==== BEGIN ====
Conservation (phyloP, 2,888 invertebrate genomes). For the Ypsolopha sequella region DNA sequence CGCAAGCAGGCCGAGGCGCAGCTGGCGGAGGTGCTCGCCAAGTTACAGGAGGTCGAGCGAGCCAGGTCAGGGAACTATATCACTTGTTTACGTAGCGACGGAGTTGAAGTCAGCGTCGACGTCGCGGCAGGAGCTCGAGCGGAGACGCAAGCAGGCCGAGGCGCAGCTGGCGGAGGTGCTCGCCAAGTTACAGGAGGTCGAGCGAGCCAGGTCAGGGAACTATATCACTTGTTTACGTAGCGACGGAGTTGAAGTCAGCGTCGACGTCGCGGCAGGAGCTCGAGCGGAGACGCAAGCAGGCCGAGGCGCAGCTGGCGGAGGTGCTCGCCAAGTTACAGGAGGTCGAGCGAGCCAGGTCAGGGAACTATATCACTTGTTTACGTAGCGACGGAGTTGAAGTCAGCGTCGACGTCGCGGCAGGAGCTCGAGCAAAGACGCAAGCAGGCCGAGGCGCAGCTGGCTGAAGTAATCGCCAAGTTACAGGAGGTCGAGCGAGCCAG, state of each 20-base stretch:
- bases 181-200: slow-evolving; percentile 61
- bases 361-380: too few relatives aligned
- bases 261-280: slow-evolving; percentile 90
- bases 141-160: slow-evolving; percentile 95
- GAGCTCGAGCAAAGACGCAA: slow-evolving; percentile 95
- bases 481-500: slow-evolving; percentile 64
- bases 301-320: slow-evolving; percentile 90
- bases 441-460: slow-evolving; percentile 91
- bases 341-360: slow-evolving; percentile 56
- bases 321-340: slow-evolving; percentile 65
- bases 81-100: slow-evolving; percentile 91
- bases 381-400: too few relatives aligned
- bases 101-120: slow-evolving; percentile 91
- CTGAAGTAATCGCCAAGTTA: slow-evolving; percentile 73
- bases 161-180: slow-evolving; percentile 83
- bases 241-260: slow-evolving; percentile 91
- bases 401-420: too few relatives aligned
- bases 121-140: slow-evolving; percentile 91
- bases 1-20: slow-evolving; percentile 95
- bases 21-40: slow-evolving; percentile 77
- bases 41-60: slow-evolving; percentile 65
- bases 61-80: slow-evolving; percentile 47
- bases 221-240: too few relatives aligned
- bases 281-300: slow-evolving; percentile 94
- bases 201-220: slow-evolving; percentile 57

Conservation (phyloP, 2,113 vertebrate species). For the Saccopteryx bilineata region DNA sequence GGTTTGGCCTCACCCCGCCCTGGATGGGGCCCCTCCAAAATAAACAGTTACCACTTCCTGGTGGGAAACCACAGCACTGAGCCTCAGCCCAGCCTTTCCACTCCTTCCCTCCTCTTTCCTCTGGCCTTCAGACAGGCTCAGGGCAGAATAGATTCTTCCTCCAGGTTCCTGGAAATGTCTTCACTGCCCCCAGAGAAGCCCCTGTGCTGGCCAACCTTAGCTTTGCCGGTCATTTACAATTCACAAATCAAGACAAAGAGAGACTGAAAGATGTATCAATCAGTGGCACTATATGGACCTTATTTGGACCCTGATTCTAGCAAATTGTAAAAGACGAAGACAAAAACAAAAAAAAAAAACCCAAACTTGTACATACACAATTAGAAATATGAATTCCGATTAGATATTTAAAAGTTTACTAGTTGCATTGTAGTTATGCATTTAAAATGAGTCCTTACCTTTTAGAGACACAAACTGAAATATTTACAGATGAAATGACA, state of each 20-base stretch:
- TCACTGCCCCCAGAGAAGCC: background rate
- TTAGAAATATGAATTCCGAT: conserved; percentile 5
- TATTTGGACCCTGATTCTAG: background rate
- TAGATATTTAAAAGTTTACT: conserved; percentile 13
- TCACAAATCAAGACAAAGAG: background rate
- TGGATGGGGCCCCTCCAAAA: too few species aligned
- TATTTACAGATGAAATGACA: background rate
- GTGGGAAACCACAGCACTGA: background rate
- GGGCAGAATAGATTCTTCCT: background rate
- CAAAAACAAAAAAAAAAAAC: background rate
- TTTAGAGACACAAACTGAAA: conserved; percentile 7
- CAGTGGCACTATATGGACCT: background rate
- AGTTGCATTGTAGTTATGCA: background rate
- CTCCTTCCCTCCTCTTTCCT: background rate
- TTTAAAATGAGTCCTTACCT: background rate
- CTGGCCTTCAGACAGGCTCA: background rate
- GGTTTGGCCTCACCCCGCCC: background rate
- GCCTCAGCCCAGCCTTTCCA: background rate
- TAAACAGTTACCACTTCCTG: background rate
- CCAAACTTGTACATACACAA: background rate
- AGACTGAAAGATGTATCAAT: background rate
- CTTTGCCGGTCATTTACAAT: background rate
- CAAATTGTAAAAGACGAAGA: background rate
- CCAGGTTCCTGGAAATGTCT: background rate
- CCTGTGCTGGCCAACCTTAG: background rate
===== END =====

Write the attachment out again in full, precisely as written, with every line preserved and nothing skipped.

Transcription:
Conservation (phyloP, 2,888 invertebrate genomes). For the Ypsolopha sequella region DNA sequence CGCAAGCAGGCCGAGGCGCAGCTGGCGGAGGTGCTCGCCAAGTTACAGGAGGTCGAGCGAGCCAGGTCAGGGAACTATATCACTTGTTTACGTAGCGACGGAGTTGAAGTCAGCGTCGACGTCGCGGCAGGAGCTCGAGCGGAGACGCAAGCAGGCCGAGGCGCAGCTGGCGGAGGTGCTCGCCAAGTTACAGGAGGTCGAGCGAGCCAGGTCAGGGAACTATATCACTTGTTTACGTAGCGACGGAGTTGAAGTCAGCGTCGACGTCGCGGCAGGAGCTCGAGCGGAGACGCAAGCAGGCCGAGGCGCAGCTGGCGGAGGTGCTCGCCAAGTTACAGGAGGTCGAGCGAGCCAGGTCAGGGAACTATATCACTTGTTTACGTAGCGACGGAGTTGAAGTCAGCGTCGACGTCGCGGCAGGAGCTCGAGCAAAGACGCAAGCAGGCCGAGGCGCAGCTGGCTGAAGTAATCGCCAAGTTACAGGAGGTCGAGCGAGCCAG, state of each 20-base stretch:
- bases 181-200: slow-evolving; percentile 61
- bases 361-380: too few relatives aligned
- bases 261-280: slow-evolving; percentile 90
- bases 141-160: slow-evolving; percentile 95
- GAGCTCGAGCAAAGACGCAA: slow-evolving; percentile 95
- bases 481-500: slow-evolving; percentile 64
- bases 301-320: slow-evolving; percentile 90
- bases 441-460: slow-evolving; percentile 91
- bases 341-360: slow-evolving; percentile 56
- bases 321-340: slow-evolving; percentile 65
- bases 81-100: slow-evolving; percentile 91
- bases 381-400: too few relatives aligned
- bases 101-120: slow-evolving; percentile 91
- CTGAAGTAATCGCCAAGTTA: slow-evolving; percentile 73
- bases 161-180: slow-evolving; percentile 83
- bases 241-260: slow-evolving; percentile 91
- bases 401-420: too few relatives aligned
- bases 121-140: slow-evolving; percentile 91
- bases 1-20: slow-evolving; percentile 95
- bases 21-40: slow-evolving; percentile 77
- bases 41-60: slow-evolving; percentile 65
- bases 61-80: slow-evolving; percentile 47
- bases 221-240: too few relatives aligned
- bases 281-300: slow-evolving; percentile 94
- bases 201-220: slow-evolving; percentile 57

Conservation (phyloP, 2,113 vertebrate species). For the Saccopteryx bilineata region DNA sequence GGTTTGGCCTCACCCCGCCCTGGATGGGGCCCCTCCAAAATAAACAGTTACCACTTCCTGGTGGGAAACCACAGCACTGAGCCTCAGCCCAGCCTTTCCACTCCTTCCCTCCTCTTTCCTCTGGCCTTCAGACAGGCTCAGGGCAGAATAGATTCTTCCTCCAGGTTCCTGGAAATGTCTTCACTGCCCCCAGAGAAGCCCCTGTGCTGGCCAACCTTAGCTTTGCCGGTCATTTACAATTCACAAATCAAGACAAAGAGAGACTGAAAGATGTATCAATCAGTGGCACTATATGGACCTTATTTGGACCCTGATTCTAGCAAATTGTAAAAGACGAAGACAAAAACAAAAAAAAAAAACCCAAACTTGTACATACACAATTAGAAATATGAATTCCGATTAGATATTTAAAAGTTTACTAGTTGCATTGTAGTTATGCATTTAAAATGAGTCCTTACCTTTTAGAGACACAAACTGAAATATTTACAGATGAAATGACA, state of each 20-base stretch:
- TCACTGCCCCCAGAGAAGCC: background rate
- TTAGAAATATGAATTCCGAT: conserved; percentile 5
- TATTTGGACCCTGATTCTAG: background rate
- TAGATATTTAAAAGTTTACT: conserved; percentile 13
- TCACAAATCAAGACAAAGAG: background rate
- TGGATGGGGCCCCTCCAAAA: too few species aligned
- TATTTACAGATGAAATGACA: background rate
- GTGGGAAACCACAGCACTGA: background rate
- GGGCAGAATAGATTCTTCCT: background rate
- CAAAAACAAAAAAAAAAAAC: background rate
- TTTAGAGACACAAACTGAAA: conserved; percentile 7
- CAGTGGCACTATATGGACCT: background rate
- AGTTGCATTGTAGTTATGCA: background rate
- CTCCTTCCCTCCTCTTTCCT: background rate
- TTTAAAATGAGTCCTTACCT: background rate
- CTGGCCTTCAGACAGGCTCA: background rate
- GGTTTGGCCTCACCCCGCCC: background rate
- GCCTCAGCCCAGCCTTTCCA: background rate
- TAAACAGTTACCACTTCCTG: background rate
- CCAAACTTGTACATACACAA: background rate
- AGACTGAAAGATGTATCAAT: background rate
- CTTTGCCGGTCATTTACAAT: background rate
- CAAATTGTAAAAGACGAAGA: background rate
- CCAGGTTCCTGGAAATGTCT: background rate
- CCTGTGCTGGCCAACCTTAG: background rate